Searching for 5-HTP only brings up three hits: a press release for a company selling 5HTP (very positive – obviously); a story from Natural News, ‘Finding Happiness the Natural Way’ (positive); and the ‘Earth Times’ has another press-release (positive). Three positive stories. Not a single negative story – probably because there is not a single actual news report on 5-HTP.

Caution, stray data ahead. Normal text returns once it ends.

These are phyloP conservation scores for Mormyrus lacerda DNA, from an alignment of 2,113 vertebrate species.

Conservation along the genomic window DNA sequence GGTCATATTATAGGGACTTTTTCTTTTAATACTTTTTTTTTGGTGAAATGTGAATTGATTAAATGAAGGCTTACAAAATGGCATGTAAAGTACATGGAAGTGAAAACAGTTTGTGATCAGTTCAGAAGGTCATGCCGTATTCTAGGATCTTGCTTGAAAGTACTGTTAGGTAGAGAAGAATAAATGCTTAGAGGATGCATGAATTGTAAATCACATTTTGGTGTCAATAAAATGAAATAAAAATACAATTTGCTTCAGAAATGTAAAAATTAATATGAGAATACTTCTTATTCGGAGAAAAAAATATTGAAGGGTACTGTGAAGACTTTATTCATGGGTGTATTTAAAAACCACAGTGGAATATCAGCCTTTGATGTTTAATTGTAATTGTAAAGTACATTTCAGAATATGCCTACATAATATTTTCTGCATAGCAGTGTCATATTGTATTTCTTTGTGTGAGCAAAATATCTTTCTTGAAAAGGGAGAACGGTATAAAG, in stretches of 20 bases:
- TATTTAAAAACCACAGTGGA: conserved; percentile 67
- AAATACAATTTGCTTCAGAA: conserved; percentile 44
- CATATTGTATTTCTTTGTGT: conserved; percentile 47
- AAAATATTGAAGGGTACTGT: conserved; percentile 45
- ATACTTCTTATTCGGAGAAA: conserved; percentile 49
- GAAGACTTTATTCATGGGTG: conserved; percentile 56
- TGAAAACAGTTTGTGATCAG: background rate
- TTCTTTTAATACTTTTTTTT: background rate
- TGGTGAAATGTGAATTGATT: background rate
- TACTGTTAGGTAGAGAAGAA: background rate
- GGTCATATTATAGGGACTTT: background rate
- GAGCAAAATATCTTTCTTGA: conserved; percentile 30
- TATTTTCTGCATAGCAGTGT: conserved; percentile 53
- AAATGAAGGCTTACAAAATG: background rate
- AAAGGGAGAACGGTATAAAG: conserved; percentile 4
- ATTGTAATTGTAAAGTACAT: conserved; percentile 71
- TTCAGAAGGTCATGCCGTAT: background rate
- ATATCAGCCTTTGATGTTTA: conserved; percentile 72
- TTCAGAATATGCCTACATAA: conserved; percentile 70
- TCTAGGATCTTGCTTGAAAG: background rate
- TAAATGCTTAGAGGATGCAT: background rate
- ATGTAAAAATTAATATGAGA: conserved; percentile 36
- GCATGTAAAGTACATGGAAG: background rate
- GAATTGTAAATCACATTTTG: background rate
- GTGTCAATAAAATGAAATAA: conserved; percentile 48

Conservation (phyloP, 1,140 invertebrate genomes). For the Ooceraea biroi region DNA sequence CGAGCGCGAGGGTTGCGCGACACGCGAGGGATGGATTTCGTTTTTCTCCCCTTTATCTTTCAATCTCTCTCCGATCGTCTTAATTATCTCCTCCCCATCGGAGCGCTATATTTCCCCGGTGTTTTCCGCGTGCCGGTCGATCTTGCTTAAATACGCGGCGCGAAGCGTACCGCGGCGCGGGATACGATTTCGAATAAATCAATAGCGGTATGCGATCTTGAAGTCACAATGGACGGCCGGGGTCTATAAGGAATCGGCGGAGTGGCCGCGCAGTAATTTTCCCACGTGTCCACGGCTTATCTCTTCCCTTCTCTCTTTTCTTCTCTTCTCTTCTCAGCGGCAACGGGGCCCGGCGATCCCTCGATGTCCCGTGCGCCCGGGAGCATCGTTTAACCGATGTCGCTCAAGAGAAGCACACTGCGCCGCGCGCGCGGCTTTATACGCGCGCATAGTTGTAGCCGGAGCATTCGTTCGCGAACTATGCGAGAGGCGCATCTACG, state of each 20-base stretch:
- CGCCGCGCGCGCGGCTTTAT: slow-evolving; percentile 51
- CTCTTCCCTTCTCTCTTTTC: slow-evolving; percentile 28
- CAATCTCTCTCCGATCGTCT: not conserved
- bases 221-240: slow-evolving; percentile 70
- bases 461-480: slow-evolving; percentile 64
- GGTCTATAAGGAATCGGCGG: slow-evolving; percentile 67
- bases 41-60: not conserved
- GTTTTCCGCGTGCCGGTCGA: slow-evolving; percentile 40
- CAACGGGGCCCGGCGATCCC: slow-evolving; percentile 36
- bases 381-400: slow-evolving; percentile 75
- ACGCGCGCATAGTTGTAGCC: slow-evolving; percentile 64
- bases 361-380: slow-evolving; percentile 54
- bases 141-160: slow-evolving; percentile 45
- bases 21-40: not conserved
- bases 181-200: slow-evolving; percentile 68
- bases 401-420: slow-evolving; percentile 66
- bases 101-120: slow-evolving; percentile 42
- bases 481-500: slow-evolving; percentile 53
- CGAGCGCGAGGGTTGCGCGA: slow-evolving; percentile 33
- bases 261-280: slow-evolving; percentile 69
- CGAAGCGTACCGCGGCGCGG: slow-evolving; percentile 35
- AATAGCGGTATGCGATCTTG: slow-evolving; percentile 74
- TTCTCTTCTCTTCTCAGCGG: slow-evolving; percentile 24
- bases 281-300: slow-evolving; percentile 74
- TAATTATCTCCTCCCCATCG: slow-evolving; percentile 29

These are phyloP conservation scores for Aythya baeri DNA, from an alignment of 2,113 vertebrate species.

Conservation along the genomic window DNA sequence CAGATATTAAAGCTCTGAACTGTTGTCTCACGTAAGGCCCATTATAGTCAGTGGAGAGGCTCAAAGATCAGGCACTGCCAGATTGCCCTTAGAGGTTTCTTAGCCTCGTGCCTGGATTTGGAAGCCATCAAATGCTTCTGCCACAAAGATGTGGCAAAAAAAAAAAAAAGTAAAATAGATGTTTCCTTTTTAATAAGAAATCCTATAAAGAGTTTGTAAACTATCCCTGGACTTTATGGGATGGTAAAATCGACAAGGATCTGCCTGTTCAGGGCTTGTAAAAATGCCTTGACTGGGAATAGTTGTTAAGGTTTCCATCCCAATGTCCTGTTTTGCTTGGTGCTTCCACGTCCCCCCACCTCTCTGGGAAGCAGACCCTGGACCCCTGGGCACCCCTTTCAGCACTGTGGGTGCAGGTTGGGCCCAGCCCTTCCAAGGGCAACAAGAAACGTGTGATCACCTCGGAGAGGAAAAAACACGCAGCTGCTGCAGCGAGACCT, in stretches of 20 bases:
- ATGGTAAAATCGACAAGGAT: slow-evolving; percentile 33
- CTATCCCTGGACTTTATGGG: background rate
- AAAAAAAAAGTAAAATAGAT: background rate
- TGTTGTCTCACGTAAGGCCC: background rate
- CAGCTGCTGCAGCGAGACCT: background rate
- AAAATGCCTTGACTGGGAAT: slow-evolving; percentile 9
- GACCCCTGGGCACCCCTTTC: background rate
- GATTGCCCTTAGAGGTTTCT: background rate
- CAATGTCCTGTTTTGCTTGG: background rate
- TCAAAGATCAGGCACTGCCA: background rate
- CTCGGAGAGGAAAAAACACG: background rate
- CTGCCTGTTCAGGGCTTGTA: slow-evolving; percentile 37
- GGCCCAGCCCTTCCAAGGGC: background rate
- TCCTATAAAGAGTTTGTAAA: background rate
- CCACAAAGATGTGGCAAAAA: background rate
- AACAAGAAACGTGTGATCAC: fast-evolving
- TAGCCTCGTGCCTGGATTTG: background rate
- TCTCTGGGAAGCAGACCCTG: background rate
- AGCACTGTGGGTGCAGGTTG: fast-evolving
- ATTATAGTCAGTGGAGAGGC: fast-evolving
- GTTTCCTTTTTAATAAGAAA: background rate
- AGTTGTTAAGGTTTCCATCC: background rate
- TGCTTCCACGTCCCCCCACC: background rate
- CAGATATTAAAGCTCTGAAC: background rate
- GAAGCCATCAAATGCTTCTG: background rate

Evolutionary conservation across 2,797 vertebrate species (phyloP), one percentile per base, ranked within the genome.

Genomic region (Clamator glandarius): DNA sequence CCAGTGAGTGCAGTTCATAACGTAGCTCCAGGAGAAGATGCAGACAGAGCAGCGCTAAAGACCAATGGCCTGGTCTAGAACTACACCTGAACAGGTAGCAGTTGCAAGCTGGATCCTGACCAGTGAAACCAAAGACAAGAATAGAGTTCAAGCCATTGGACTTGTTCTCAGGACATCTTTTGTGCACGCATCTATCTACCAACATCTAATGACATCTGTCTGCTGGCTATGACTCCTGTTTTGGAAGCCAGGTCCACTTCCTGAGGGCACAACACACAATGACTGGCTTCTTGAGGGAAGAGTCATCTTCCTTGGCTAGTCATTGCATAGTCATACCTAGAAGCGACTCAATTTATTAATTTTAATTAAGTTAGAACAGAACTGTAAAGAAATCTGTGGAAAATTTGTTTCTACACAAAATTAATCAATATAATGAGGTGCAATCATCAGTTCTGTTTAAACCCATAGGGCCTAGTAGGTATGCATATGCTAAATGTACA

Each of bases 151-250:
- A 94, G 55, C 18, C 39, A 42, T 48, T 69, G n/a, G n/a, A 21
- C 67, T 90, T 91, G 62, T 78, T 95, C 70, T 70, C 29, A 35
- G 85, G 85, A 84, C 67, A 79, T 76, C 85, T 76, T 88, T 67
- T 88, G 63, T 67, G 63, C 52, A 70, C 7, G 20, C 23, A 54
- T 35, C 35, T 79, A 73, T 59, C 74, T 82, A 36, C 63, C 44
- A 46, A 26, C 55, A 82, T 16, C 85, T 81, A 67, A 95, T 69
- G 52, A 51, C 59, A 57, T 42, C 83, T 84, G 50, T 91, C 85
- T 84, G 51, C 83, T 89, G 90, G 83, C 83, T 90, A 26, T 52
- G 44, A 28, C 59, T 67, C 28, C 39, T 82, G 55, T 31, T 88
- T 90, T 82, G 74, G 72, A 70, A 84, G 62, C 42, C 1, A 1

5HTP was so disappointing that I tried Google News for tryptophan and had a little more luck. The first page contained three positive stories (more than I could find for MDMA or SSRIs); two negative reports (actually letters in the Salt Lake Tribune) that referred to EMS (eosinophilia-myalgia syndrome) and the other stories were either neutral (a single irrelevant report) or simply referring to tryptophan in relation to debunking the “turkey makes you sleepy” myth (broadly negative/neutral). Only two negative media reports for a substance that not only can affect something as important as serotonin levels, but also has been associated with a number of deaths.